It was a long haul.  I started talking with Dan the Builder about five years ago.  Each time I would get close to this point, something expensive would happen, or the government would throw a wrench into the works.  FEMA insisted on surveys and flags and elevations and photos and maps to exempt the building site from the newly designated flood plain, which included almost all of the six acres parcel, whether it was 30 feet above the 100 year flood elevation or 2 feet.  I would have been forced to pay the government expensive flood insurance for the rest of my life - in addition to all the taxes, fees, inspections, and blood letting I already pay.  So kudos to me for winning one against the bureaucrats! 

The flags and stakes are still in the ground, well over a year later, waiting for the new home.  I sacrificed my Harley in order to build, but that is a fair trade.  When the winter wind is howling but I am snug and warm in my wonderful new little house, I will not miss the sacred machinery a bit.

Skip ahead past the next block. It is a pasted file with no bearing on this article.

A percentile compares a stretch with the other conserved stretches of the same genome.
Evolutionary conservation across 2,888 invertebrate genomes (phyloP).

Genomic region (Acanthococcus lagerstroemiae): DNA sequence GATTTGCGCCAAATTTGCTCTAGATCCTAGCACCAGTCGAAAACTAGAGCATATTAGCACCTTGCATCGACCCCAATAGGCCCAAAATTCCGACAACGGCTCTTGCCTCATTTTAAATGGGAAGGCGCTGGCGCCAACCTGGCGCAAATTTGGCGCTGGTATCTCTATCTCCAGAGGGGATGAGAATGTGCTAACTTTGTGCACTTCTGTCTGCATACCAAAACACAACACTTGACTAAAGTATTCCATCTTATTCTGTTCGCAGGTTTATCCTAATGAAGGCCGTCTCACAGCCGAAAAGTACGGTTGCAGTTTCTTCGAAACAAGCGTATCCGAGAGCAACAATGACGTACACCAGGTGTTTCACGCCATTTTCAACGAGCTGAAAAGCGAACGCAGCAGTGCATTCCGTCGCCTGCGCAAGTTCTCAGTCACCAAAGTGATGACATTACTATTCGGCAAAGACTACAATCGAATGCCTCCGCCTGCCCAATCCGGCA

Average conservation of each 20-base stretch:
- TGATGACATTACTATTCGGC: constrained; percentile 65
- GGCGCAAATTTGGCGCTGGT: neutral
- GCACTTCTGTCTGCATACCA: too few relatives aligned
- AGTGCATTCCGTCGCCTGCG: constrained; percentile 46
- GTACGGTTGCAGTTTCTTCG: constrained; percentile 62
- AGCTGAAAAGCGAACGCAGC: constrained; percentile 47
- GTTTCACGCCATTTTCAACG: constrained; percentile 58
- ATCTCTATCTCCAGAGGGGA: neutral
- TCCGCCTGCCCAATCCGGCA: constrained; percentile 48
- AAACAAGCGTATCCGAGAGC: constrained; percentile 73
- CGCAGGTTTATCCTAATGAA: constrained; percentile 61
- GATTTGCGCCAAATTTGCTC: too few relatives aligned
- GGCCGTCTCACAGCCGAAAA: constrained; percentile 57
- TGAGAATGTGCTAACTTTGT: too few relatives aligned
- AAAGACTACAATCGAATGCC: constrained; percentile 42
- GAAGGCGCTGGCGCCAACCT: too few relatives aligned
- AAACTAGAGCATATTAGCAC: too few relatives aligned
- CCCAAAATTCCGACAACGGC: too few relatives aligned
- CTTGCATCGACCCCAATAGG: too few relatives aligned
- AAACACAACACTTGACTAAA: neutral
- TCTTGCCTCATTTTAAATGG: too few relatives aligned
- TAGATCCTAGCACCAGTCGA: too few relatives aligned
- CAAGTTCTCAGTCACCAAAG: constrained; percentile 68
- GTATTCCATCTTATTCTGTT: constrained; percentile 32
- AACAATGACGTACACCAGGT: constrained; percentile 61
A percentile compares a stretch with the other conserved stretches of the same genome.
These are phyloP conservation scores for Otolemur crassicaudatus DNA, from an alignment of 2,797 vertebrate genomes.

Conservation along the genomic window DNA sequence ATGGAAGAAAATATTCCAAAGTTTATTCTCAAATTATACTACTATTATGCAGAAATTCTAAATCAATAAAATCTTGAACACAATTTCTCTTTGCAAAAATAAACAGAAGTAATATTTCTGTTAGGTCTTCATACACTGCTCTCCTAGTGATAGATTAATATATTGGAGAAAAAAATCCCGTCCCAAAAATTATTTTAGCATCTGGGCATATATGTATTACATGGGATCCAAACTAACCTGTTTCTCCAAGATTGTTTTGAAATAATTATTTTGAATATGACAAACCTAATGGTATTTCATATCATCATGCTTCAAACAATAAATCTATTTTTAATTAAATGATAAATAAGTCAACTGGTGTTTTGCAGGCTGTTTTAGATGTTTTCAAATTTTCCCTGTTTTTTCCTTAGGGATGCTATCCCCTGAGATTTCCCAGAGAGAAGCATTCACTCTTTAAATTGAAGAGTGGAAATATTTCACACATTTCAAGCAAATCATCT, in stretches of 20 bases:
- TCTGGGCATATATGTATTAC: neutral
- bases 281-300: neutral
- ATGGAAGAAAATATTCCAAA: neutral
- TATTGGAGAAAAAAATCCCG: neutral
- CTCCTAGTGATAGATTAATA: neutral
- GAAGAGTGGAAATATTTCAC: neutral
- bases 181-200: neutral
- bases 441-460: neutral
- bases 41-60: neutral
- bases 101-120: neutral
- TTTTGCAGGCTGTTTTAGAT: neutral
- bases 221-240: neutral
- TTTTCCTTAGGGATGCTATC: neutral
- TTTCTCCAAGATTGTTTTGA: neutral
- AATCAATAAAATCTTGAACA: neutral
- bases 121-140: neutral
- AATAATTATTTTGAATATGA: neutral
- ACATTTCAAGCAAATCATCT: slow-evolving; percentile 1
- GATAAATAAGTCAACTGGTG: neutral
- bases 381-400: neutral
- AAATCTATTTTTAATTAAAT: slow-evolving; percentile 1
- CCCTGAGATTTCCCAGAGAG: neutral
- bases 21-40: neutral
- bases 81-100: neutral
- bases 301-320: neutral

Today, my nephew generously offered to help paint, but that is all included in the price of the home.  We talked about interior colors, but that is an easy answer:  blindingly white.  I am going to live in the white light for a couple of years until I am healed of living in a 1970's era double-wide with fake leather beams and, I swear to God, an orange carpet - in the very room where I am sitting now.  At least it is not orange shag.

Oh, congratulations to me, a hundred times over.  I never thought this would come to pass.  But it is at hand.